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Tue, 26 January 2021

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Labour Wants Telecoms Giants To Give Children Free Data To Study Online In Lockdown

Labour Wants Telecoms Giants To Give Children Free Data To Study Online In Lockdown

Sir Keir Starmer said tech firms must be pressured into providing free data for children learning at home (PA)

5 min read

Sir Keir Starmer has called for pressure to be put on telecoms giants to provide free data for children forced to study online by the new lockdown.

The Labour leader said “data is a big problem” after the Prime Minister announced schools will be shut for at least six weeks to try and tackle the spread of the new coronavirus strain, meaning children will instead study online. 

Figures from Ofcom last year revealed almost half of the poorest households with children do not have home access to the internet.

The same study showed two-thirds of those households relied on smartphone access to get online, which can involve costly data plans with telecoms firms.

Speaking to BBC Radio 4's Today programme, Sir Keir said they should be urged to provide free or subsidised access as kids must learn from him until the February half-term.

“Data is a big problem,” he said.

“Everybody needs to try and make this work and that includes the companies that can take away the charging for data.”

And his deputy Angela Rayner tweeted this morning: “No child should be stopped from learning because their family is struggling.

“That means laptops for all students who need them and the government must ensure tech companies waive wifi/data fees for disadvantaged children.

“And it should have happened last March.”

Children's Commissioner for England Anne Longfield echoced the call for better tech support in homes. She said the Government needed to treat pupils without laptops and access to sufficient technology as a priority.

She told Today: "There is no doubt that remote learning and a large amount of time out of school has a very negative impact on children.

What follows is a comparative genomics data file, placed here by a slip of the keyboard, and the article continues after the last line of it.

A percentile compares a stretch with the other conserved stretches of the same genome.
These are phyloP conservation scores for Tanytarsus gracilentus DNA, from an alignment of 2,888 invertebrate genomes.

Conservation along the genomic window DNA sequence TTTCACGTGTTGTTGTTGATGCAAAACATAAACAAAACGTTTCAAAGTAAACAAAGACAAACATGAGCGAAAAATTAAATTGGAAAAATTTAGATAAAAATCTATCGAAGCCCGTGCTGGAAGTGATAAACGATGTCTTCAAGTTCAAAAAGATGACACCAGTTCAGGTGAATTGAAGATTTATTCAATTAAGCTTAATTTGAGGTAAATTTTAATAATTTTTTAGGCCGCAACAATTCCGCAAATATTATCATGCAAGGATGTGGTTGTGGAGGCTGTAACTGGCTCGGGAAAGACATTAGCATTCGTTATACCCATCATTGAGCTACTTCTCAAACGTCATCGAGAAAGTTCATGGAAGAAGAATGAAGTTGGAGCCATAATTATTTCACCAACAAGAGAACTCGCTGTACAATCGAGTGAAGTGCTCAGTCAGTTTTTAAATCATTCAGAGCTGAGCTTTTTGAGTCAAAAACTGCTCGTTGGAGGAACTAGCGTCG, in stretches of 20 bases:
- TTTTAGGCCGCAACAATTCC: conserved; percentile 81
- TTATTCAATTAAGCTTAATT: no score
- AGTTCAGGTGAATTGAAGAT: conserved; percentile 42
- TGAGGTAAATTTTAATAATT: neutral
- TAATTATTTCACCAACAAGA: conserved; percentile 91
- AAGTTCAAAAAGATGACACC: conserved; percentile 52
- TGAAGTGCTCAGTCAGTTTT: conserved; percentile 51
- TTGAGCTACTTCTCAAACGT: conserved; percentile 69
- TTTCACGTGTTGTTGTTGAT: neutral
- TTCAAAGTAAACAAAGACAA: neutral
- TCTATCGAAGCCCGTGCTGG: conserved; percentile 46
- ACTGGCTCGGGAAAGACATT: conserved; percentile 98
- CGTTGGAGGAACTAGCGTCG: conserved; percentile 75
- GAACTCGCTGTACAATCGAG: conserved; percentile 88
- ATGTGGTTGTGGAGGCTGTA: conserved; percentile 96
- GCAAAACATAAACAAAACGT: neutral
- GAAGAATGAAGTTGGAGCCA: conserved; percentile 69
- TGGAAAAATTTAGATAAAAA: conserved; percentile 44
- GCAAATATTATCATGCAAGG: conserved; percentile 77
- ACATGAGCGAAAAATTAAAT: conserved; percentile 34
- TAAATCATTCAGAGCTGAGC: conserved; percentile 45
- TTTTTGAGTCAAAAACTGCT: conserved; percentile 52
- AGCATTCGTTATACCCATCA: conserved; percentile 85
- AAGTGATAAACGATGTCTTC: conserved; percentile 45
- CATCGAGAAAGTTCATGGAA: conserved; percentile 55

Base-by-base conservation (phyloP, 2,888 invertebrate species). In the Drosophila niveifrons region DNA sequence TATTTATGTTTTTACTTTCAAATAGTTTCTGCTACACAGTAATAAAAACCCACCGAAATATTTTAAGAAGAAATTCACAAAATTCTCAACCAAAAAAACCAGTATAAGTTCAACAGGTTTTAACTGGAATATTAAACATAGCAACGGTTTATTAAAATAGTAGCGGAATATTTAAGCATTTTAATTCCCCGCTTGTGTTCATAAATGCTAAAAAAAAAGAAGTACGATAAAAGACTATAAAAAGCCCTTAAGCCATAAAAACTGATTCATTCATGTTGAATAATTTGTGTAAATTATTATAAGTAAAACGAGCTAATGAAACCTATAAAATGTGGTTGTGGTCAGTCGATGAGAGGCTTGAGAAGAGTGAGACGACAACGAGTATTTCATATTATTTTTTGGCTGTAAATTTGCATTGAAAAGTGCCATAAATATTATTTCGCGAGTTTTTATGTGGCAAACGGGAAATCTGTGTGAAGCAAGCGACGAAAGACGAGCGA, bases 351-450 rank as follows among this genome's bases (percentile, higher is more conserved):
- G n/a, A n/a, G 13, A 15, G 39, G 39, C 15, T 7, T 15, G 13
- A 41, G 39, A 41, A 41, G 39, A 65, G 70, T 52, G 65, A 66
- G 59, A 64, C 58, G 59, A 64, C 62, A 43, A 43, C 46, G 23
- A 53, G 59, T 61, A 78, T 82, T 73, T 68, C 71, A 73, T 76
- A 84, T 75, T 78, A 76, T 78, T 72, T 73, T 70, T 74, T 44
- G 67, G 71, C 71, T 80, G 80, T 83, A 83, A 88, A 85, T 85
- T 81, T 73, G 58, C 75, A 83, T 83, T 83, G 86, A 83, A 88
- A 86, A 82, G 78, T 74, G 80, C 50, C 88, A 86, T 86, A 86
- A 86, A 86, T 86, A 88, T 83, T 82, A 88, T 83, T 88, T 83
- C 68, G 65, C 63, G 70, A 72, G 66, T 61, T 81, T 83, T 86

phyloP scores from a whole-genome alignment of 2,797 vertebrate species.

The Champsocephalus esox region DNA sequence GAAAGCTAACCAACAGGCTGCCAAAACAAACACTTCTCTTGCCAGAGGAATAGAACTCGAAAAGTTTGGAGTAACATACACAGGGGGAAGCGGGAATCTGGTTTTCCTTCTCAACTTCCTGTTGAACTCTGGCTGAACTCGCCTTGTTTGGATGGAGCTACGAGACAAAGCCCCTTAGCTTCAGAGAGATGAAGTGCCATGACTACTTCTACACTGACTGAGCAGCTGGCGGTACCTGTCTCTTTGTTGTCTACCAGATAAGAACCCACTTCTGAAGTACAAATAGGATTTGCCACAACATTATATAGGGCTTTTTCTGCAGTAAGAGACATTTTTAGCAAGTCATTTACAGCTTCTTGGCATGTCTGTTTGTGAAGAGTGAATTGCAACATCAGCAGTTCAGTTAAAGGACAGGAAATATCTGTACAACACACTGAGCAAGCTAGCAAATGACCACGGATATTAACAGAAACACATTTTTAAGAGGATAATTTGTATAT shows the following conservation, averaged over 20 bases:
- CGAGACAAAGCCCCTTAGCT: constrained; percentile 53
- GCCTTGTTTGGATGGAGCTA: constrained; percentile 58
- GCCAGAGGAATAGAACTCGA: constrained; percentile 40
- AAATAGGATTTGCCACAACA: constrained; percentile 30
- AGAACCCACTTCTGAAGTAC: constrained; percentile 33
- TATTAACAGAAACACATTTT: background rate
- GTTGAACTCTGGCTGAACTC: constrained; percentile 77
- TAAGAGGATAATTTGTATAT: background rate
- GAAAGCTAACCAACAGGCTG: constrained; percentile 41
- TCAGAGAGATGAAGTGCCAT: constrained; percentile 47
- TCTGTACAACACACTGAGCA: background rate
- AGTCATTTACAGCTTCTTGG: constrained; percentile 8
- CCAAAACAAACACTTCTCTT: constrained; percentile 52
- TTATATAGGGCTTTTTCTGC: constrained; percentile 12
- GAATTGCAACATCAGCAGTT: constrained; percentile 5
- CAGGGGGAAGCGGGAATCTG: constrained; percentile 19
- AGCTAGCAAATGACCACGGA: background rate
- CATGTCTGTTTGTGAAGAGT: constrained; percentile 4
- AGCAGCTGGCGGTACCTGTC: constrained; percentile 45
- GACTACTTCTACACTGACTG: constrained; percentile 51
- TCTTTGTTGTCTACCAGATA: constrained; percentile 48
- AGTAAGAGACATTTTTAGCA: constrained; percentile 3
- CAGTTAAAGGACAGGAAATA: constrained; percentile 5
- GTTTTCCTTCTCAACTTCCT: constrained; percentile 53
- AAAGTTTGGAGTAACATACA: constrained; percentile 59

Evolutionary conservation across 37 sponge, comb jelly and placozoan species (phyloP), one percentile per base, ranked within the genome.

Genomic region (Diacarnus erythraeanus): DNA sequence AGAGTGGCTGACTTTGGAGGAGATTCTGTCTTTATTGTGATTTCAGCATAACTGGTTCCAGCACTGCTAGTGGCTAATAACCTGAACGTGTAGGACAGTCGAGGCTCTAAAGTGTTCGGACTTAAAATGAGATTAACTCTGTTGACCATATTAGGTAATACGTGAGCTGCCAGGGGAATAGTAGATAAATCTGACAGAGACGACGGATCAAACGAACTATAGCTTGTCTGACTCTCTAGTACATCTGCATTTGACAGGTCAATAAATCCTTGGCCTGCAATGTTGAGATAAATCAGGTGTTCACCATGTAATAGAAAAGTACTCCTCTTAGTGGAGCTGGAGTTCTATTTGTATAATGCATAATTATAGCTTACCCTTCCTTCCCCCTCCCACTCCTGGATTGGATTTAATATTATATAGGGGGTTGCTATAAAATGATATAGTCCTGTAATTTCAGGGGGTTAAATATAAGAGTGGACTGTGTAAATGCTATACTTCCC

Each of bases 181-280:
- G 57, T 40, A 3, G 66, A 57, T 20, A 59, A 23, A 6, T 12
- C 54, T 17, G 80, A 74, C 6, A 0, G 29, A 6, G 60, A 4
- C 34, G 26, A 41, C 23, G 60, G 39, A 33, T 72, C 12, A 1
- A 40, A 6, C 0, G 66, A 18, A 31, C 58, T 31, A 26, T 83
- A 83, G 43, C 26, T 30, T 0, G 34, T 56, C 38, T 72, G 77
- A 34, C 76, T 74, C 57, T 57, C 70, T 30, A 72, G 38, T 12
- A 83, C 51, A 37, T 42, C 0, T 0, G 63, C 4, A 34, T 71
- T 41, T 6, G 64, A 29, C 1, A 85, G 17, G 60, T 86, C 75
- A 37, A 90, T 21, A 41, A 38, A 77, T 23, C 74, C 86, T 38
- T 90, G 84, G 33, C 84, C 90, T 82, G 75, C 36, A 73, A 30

"Remote learning now needs to be a high priority for the Government and we need a plan around that to ensure there is consistency in what schools are able to offer but also that tech issue.

"A lot of pupils still don't have laptops. They are surviving on broken phones - those children now need to be seen as a priority to get into the classroom and deemed to be a vulnerable child.”

Ms Longfield added: "There is also the issue of the cost of data, and I think this is something that tech companies and broadband companies really need to step up to now."

Sir Keir also called for a return to the "spirit of March", with more support for schools and businesses affected by the new lockdown, and backed calls for furlough to be made available for parents unable to work because their children's schools are closed.

"The general principle should be that where there are health restrictions there needs to be an economic package to support that," he said.

"Because of the decision last night for a national lockdown there is now a mismatch and that has got to be addressed - and that means for working parents."

But he confirmed Labour will back the package of measures when the House of Commons is asked to approve them later this week.

"Yes, it is what we had in mind and we will back it,” he told BBC Breakfast.

"It was inevitable we needed a national set of restrictions. That's why I called for it."

In response Cabinet Office minister Michael Gove said one of his "biggest worries" is disadvantaged children will not get high-quality remote learning, and it was why the government were “so reluctant to close schools” at all.

He told Times Radio: “We know that it's students in the most difficult and disadvantaged circumstances, who lose out most from not being in the classroom. 

“That's one of the reasons why the education secretary has been working so hard to ensure that we can improve access to the sort of technology that enables children from every background to access remote learning.”

Mr Gove also said the country was in for a "very difficult" few weeks and could not give a firm date for when the lockdown would be lifted.

He told Sky News: "The Government is doing everything it can in order to ensure that we can roll out the vaccine more rapidly, help the vulnerable by getting the inoculations they need and make sure that at the end of what will inevitably be very, very difficult weeks, that life can eventually return to normal."

Pressed on whether the lockdown was likely to last until March, Mr Gove added: "We will be able to review the progress that we've made on February 15, just before the traditional school half-term.

"And we hope that we will be able to progressively lift restrictions after that but what I can't do is predict - nobody can predict - with accuracy exactly what we will be able to relax and when.

"What we do know is that the more effective our vaccination programme, the more people who are protected in that way, the easier it will be to lift these restrictions.”

He revealed the Chancellor Rishi Sunak will set out details of additional support for businesses affected by the third lockdown later today.

Mr Gove also confirmed A Level and GCSE exams this year are “cancelled”, with education secretary Gavin Williamson to address recalled MPs in the Commons tomorrow on what they will be replaced with.

 

Read the most recent article written by Alain Tolhurst - New Variant Of Covid-19 Could Be More Deadly Than Previous Strains, Boris Johnson Says

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